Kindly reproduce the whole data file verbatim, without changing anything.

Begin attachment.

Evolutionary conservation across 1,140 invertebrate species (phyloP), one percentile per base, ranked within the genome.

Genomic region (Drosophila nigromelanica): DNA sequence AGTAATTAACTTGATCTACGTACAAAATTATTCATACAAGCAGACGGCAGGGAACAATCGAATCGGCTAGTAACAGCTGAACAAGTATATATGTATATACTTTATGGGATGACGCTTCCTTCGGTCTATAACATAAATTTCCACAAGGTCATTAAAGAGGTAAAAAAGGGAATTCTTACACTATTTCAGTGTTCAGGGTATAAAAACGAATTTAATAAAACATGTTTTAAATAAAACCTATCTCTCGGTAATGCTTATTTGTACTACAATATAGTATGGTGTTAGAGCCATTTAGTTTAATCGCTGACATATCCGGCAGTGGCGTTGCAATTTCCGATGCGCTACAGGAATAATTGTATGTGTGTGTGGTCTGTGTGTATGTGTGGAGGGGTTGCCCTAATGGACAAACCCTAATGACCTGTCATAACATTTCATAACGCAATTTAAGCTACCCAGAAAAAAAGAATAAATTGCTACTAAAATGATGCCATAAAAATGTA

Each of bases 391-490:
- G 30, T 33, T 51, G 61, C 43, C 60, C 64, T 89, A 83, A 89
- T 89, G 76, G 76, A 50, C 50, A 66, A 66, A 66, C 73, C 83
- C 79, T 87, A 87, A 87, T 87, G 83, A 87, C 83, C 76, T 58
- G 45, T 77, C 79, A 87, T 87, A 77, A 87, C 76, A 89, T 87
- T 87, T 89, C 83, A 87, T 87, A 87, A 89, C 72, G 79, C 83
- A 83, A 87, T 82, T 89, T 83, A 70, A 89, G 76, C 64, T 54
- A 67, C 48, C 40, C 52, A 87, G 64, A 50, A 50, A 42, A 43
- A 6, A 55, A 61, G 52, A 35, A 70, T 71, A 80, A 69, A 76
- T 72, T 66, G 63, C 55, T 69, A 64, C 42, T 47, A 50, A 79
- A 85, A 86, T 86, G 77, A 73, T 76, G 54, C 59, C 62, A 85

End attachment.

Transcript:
Evolutionary conservation across 1,140 invertebrate species (phyloP), one percentile per base, ranked within the genome.

Genomic region (Drosophila nigromelanica): DNA sequence AGTAATTAACTTGATCTACGTACAAAATTATTCATACAAGCAGACGGCAGGGAACAATCGAATCGGCTAGTAACAGCTGAACAAGTATATATGTATATACTTTATGGGATGACGCTTCCTTCGGTCTATAACATAAATTTCCACAAGGTCATTAAAGAGGTAAAAAAGGGAATTCTTACACTATTTCAGTGTTCAGGGTATAAAAACGAATTTAATAAAACATGTTTTAAATAAAACCTATCTCTCGGTAATGCTTATTTGTACTACAATATAGTATGGTGTTAGAGCCATTTAGTTTAATCGCTGACATATCCGGCAGTGGCGTTGCAATTTCCGATGCGCTACAGGAATAATTGTATGTGTGTGTGGTCTGTGTGTATGTGTGGAGGGGTTGCCCTAATGGACAAACCCTAATGACCTGTCATAACATTTCATAACGCAATTTAAGCTACCCAGAAAAAAAGAATAAATTGCTACTAAAATGATGCCATAAAAATGTA

Each of bases 391-490:
- G 30, T 33, T 51, G 61, C 43, C 60, C 64, T 89, A 83, A 89
- T 89, G 76, G 76, A 50, C 50, A 66, A 66, A 66, C 73, C 83
- C 79, T 87, A 87, A 87, T 87, G 83, A 87, C 83, C 76, T 58
- G 45, T 77, C 79, A 87, T 87, A 77, A 87, C 76, A 89, T 87
- T 87, T 89, C 83, A 87, T 87, A 87, A 89, C 72, G 79, C 83
- A 83, A 87, T 82, T 89, T 83, A 70, A 89, G 76, C 64, T 54
- A 67, C 48, C 40, C 52, A 87, G 64, A 50, A 50, A 42, A 43
- A 6, A 55, A 61, G 52, A 35, A 70, T 71, A 80, A 69, A 76
- T 72, T 66, G 63, C 55, T 69, A 64, C 42, T 47, A 50, A 79
- A 85, A 86, T 86, G 77, A 73, T 76, G 54, C 59, C 62, A 85